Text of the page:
Q: Obviously the Arctic Wildlife Refuge has some wildlife. And many people know that there are traditional native cultures that will be impacted as well, but to me one of the most powerful segments of your film is the segment on the Exxon Valdez oil spill and the long term impact of the crude oil that still coats the shores of Prince William Sound. Can you briefly explain those long term impacts?

A: Ricki Ott, a marine biologist who is featured in the film, is an expert on this subject and has devoted her life since the Exxon Valdez oil spill to the documentation of its effects. The National Oceanic and Atmospheric Administration (NOAA) went to the Prince William Sound 12 years after the spill to investigate the long-term effects. What they found is deeply disturbing. There are residual oil deposits everywhere. Marine life productivity continues to decline, which means that carcasses are not necessarily washing ashore, but we could see certain species of fish that once thrived in the sound continue to diminish over time. In addition to the adverse environmental impacts, Exxon has yet to pay damages to the residents in the spill zone for the destruction of their commercial fishing and subsistence way of life. The Exxon Valdez disaster should serve as a reminder that even with the best of intentions and most sincere promises of responsibility, safety and minimal impact, the oil business is vulnerable in the hands of human error and Mother Nature.

Q: What sort of long term impacts we might see from oil development on the arctic coastal plain?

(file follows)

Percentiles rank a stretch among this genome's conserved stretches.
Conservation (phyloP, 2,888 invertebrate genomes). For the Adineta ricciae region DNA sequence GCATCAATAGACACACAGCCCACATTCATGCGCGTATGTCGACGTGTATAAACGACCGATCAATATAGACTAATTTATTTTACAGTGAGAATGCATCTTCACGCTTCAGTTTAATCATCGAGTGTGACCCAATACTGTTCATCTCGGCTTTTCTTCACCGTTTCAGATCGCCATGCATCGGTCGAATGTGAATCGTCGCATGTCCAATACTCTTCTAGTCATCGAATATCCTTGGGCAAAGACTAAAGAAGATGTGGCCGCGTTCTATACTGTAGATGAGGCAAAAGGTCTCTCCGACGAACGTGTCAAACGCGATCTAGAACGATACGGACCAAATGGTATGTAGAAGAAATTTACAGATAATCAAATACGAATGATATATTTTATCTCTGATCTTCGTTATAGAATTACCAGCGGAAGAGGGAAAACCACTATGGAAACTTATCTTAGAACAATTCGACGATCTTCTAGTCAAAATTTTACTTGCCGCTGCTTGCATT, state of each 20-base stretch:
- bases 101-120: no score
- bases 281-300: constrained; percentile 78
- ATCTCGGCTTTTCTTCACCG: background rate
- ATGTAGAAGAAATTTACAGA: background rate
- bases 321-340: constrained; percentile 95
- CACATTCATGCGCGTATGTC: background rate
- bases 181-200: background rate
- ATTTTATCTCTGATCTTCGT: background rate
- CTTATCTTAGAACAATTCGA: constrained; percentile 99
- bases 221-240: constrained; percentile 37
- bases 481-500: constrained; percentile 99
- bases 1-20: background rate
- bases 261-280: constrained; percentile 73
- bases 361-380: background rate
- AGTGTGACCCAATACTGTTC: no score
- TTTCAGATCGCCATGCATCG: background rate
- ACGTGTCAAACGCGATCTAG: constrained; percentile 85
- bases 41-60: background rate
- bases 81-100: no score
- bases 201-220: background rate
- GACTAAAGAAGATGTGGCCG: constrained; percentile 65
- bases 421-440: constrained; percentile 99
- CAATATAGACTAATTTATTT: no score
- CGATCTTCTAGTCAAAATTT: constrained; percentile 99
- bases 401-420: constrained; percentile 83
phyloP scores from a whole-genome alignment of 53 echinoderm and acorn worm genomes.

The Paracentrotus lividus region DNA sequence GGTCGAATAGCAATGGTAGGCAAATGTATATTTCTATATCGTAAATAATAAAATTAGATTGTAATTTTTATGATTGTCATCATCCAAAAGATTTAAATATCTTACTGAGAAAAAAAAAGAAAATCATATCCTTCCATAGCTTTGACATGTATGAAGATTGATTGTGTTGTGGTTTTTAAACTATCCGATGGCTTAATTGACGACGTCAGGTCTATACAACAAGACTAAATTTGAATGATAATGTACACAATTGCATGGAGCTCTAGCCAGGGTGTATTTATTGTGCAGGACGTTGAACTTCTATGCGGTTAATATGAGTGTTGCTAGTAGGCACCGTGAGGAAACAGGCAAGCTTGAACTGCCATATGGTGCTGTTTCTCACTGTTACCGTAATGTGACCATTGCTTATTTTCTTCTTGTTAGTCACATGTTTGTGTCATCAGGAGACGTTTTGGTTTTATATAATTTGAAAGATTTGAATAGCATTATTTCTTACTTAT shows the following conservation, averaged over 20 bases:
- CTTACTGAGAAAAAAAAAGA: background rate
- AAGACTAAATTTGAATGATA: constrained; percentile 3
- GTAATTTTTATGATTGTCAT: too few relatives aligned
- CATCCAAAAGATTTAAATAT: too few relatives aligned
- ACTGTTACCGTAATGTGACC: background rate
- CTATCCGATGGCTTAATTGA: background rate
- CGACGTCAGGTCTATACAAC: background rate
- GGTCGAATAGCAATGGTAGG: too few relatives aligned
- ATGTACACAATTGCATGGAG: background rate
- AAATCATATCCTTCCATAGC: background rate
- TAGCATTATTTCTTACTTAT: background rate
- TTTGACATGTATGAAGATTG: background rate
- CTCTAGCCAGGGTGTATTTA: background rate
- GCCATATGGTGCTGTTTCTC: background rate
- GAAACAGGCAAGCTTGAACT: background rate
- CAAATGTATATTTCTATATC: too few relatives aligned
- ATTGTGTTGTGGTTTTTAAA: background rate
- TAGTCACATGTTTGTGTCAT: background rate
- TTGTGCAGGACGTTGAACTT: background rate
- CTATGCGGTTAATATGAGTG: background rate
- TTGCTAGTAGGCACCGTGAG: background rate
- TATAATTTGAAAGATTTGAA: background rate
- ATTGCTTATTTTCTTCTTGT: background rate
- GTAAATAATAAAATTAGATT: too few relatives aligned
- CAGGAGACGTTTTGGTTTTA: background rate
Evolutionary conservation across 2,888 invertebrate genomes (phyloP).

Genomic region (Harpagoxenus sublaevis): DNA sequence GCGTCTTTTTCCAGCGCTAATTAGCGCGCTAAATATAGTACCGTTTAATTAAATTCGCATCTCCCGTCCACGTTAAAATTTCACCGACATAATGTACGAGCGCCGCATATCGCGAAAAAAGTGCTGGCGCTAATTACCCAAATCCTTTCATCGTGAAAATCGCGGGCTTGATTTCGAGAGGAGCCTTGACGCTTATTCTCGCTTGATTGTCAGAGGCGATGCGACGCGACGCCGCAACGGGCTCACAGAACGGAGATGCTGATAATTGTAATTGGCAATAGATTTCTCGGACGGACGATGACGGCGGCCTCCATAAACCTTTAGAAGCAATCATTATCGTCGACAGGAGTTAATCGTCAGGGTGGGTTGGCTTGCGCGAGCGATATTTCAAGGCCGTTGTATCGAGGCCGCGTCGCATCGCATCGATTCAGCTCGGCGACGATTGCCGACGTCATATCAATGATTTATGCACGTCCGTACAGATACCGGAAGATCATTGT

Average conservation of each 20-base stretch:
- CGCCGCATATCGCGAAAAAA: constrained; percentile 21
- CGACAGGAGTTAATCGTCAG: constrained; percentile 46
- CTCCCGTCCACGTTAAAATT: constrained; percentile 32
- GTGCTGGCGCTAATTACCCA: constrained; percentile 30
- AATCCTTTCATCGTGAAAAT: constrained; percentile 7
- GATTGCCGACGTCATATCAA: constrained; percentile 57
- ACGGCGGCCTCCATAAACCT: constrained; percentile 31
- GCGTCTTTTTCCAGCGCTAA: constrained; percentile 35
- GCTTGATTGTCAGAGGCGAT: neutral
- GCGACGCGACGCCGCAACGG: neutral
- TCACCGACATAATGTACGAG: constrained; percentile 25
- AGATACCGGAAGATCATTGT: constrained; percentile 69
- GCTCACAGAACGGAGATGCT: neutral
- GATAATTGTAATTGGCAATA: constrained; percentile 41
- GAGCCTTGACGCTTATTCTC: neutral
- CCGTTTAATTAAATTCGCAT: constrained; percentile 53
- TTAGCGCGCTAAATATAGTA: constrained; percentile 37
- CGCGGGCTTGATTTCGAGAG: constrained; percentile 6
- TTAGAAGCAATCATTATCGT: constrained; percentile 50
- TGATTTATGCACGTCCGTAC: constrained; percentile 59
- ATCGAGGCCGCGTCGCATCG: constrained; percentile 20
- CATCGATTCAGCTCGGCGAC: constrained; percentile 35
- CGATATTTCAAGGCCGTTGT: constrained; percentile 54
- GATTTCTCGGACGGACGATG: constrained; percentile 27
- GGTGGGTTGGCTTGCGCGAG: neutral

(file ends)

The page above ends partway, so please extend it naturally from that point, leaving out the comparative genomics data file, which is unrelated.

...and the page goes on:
A: Drilling proponents claim that drilling in the Arctic Refuge would only have a 2,000 acre footprint. However, if the Refuge were opened to drilling, oil development would not be contained to 2,000 contiguous acres; rather it would spread like a spider web across the entire 1.5 million acre coastal plain - the biological heart of the Refuge. The claim that the footprint of oil production would amount to 2,000 acres is based on misleading math that only accounts for the places where oil production facilities actually touch the ground. It excludes gravel mines, roads, and pipelines (except their posts). By this math, the footprint of your office desk is only the four square inches where its legs touch the ground.

Noise and pollution of everyday oil mining operations will undoubtedly disrupt wildlife in the Refuge, which is one of America's last great wild places. The Porcupine Caribou herd, for example, travels to the coastal plains of the Refuge every year to give birth to their calves. This is one of the world's last transboundary land migrations - a spectacle of this magnitude can also be seen only in Africa's Serengeti. The Porcupine Caribou herd birthing area marks the very spot of proposed drilling.

We believe that Americans care about the environment, human rights and the very things and places that make our country unique. We hope that Americans will continue to take an hour out of their busy schedules to watch this film and decide for themselves if opening our nation's treasured wild places to oil drilling is the best way to address our energy needs.

The Oil on Ice DVD in eco-friendly packaging is available at and includes a Grassroots Action Toolkit to enable concerned citizens to take action. The DVD will be available in stores nationwide in August.


Kelpie Wilson is the t r u t h o u t environment editor. A veteran forest protection activist and mechanical engineer, she writes from her solar-powered cabin in the Siskiyou Mountains of southwest Oregon. Her first novel, Primal Tears, is forthcoming from North Atlantic Books in Fall 2005.